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Professional Exams


Certified Accounting Technician (CAT)



CAT |About ACCA | Resources (External Links) |



From Wikipedia



This is an introductory accounting technician qualification. Although CAT can be obtained as a standalone qualification, it is often the case that individuals study for CAT as an introduction to accountancy prior to starting the Professional Scheme.

Alternatives to the CAT qualification include the Association of Accounting Technicians qualification. ACCA was a sponsor of the AAT before breaking its links in favour of the CAT qualification in the mid 1990s.

Currently, the Certified Accounting Technician qualification (CAT) has been placed on the Qualifications and Curriculum Authority (QCA) National Qualifications Framework and publicly funded educational institutions are now eligible for funding to train towards the qualification in United Kingdom.


ACCA (Association of Chartered Certified Accountants

The Association of Chartered Certified Accountants (ACCA) is a British chartered accountancy body with a global presence that offers the Chartered Certified Accountant (Designatory letters ACCA or FCCA) qualification worldwide. It is the world's largest and fastest-growing international accountancy body with 110,000 members and 260,000 affiliates and students in 170 countries. The Institute's headquarters are in London with the principal administrative office being based in Glasgow. In addition the ACCA has a network of over 70 staffed offices and other centres around the world.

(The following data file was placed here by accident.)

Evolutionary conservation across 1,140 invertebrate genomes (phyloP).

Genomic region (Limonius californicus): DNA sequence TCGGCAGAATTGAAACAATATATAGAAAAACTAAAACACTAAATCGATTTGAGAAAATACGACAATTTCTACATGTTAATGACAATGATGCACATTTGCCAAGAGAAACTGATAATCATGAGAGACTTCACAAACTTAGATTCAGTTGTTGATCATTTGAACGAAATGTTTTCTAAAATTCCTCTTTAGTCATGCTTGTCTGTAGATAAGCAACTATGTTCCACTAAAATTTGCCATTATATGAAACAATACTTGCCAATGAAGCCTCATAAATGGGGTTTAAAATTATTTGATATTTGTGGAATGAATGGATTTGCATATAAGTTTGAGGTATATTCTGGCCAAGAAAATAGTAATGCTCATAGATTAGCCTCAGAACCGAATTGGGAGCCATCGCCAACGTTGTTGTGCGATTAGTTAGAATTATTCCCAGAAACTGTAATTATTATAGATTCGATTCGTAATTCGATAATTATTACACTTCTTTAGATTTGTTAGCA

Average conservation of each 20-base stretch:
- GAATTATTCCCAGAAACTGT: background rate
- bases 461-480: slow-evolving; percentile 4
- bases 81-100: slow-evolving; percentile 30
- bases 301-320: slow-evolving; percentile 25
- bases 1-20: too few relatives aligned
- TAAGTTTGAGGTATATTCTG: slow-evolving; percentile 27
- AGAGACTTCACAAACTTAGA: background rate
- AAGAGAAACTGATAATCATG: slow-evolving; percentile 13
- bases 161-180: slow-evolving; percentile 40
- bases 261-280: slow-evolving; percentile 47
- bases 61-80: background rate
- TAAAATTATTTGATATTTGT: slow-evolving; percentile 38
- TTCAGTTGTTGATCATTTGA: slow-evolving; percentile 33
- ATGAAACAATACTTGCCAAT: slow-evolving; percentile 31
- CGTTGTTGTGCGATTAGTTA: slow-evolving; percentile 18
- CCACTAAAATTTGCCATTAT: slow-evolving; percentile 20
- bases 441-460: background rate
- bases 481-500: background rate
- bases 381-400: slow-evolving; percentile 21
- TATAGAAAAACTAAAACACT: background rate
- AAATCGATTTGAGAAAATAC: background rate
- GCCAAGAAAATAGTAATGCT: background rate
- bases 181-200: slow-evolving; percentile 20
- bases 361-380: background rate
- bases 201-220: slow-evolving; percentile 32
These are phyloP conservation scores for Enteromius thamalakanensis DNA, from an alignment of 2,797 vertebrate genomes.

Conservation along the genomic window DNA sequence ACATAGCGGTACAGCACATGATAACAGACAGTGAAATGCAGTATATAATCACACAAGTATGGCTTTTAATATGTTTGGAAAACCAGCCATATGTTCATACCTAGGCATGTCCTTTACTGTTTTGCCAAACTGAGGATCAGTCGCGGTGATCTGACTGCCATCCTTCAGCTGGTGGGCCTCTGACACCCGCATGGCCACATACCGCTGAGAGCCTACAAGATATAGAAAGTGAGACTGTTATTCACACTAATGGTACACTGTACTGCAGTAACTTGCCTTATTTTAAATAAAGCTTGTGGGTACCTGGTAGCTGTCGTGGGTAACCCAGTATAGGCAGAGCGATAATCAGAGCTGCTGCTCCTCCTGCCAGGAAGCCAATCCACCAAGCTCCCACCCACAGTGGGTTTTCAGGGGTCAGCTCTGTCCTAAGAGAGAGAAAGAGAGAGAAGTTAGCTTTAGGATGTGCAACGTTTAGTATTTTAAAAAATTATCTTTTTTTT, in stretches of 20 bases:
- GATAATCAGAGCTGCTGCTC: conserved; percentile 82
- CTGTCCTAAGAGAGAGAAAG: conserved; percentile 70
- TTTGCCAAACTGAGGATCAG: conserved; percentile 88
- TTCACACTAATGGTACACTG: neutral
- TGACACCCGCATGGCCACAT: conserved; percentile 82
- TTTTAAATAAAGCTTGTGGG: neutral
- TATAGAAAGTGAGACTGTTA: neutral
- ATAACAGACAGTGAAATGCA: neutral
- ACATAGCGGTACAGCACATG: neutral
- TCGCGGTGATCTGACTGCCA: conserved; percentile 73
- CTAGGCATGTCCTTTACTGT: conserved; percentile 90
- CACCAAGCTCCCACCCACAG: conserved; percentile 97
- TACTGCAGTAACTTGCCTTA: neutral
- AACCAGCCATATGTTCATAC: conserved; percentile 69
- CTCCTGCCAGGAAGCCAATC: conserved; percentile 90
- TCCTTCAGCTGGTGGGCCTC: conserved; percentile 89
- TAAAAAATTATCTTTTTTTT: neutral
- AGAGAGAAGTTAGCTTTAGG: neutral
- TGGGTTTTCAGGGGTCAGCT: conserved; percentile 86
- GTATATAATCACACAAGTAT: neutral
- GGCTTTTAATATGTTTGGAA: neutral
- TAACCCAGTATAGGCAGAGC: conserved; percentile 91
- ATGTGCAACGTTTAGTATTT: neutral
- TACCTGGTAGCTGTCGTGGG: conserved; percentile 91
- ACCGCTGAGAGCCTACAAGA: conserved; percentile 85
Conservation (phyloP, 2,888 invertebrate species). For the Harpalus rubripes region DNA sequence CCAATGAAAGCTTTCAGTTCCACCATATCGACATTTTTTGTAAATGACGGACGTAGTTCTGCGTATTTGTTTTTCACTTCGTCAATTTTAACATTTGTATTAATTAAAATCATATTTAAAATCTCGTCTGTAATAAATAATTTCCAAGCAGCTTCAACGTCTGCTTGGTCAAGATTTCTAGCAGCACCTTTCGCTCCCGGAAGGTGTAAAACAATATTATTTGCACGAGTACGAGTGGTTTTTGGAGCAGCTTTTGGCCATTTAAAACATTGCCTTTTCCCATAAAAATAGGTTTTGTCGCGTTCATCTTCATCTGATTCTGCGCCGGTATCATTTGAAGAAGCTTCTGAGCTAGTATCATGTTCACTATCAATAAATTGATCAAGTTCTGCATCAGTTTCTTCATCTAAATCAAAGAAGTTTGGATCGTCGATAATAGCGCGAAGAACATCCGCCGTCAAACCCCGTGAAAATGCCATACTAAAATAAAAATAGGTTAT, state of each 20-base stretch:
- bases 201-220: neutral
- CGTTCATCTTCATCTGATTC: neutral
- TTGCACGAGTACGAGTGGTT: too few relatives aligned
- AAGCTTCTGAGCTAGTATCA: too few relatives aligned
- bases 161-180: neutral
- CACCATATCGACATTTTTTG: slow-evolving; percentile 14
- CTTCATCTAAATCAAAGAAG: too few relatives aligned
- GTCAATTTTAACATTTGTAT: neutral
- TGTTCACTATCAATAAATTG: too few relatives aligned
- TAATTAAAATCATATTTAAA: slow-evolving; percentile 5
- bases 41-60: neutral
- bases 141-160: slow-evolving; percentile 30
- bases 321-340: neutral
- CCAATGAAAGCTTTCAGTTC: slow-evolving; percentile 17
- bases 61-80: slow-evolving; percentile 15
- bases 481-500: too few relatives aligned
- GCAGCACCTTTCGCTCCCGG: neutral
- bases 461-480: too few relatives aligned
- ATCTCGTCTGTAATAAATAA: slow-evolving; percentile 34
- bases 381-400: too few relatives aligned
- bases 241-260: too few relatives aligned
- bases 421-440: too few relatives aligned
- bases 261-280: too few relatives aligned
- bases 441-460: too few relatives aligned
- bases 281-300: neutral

The ACCA is a founding member body of the Consultative Committee of Accountancy Bodies (CCAB) and the International Federation of Accountants (IFAC).

The term Chartered in ACCA qualification refers to the Royal Charter granted by Her Majesty the Queen in the United Kingdom.

Since Chartered Certified Accountant is a legally protected term, individuals who describe themselves as Chartered Certified Accountants must be the member of the ACCA and, if they carry out public practice engagements, must comply with additional regulations such as holding a practicing certificate, being insured against any possible liability claims and submitting to inspections.



Resources  (External Links)

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This article is licensed under the GNU Free Documentation License. It uses material from the Wikipedia article "ACCA".


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